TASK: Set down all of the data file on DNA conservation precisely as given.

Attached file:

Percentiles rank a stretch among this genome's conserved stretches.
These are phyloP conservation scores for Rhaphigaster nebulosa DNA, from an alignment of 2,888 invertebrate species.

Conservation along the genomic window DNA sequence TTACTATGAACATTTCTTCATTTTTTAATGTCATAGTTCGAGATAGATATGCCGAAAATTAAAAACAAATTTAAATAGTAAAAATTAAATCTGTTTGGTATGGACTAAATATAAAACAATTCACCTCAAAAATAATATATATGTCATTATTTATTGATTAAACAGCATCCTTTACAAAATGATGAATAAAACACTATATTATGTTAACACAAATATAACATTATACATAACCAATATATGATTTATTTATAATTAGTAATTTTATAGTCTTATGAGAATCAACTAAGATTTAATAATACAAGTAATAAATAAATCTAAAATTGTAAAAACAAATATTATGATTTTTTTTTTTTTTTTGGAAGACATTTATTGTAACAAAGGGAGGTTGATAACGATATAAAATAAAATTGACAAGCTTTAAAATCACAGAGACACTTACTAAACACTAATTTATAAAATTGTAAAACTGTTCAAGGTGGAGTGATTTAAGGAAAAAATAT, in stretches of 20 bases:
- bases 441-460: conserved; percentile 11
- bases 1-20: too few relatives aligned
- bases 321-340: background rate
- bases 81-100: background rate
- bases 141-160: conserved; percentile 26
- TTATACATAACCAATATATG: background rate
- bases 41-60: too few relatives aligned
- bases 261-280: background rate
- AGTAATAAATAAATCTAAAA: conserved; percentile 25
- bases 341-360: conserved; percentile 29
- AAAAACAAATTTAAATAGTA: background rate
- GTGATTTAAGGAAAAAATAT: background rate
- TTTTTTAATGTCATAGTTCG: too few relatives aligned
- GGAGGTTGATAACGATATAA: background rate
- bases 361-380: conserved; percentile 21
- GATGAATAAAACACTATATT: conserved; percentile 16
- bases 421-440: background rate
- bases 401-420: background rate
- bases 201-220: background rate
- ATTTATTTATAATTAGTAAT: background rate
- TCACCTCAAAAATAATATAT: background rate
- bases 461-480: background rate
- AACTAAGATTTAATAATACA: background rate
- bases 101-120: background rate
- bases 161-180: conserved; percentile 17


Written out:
Percentiles rank a stretch among this genome's conserved stretches.
These are phyloP conservation scores for Rhaphigaster nebulosa DNA, from an alignment of 2,888 invertebrate species.

Conservation along the genomic window DNA sequence TTACTATGAACATTTCTTCATTTTTTAATGTCATAGTTCGAGATAGATATGCCGAAAATTAAAAACAAATTTAAATAGTAAAAATTAAATCTGTTTGGTATGGACTAAATATAAAACAATTCACCTCAAAAATAATATATATGTCATTATTTATTGATTAAACAGCATCCTTTACAAAATGATGAATAAAACACTATATTATGTTAACACAAATATAACATTATACATAACCAATATATGATTTATTTATAATTAGTAATTTTATAGTCTTATGAGAATCAACTAAGATTTAATAATACAAGTAATAAATAAATCTAAAATTGTAAAAACAAATATTATGATTTTTTTTTTTTTTTTGGAAGACATTTATTGTAACAAAGGGAGGTTGATAACGATATAAAATAAAATTGACAAGCTTTAAAATCACAGAGACACTTACTAAACACTAATTTATAAAATTGTAAAACTGTTCAAGGTGGAGTGATTTAAGGAAAAAATAT, in stretches of 20 bases:
- bases 441-460: conserved; percentile 11
- bases 1-20: too few relatives aligned
- bases 321-340: background rate
- bases 81-100: background rate
- bases 141-160: conserved; percentile 26
- TTATACATAACCAATATATG: background rate
- bases 41-60: too few relatives aligned
- bases 261-280: background rate
- AGTAATAAATAAATCTAAAA: conserved; percentile 25
- bases 341-360: conserved; percentile 29
- AAAAACAAATTTAAATAGTA: background rate
- GTGATTTAAGGAAAAAATAT: background rate
- TTTTTTAATGTCATAGTTCG: too few relatives aligned
- GGAGGTTGATAACGATATAA: background rate
- bases 361-380: conserved; percentile 21
- GATGAATAAAACACTATATT: conserved; percentile 16
- bases 421-440: background rate
- bases 401-420: background rate
- bases 201-220: background rate
- ATTTATTTATAATTAGTAAT: background rate
- TCACCTCAAAAATAATATAT: background rate
- bases 461-480: background rate
- AACTAAGATTTAATAATACA: background rate
- bases 101-120: background rate
- bases 161-180: conserved; percentile 17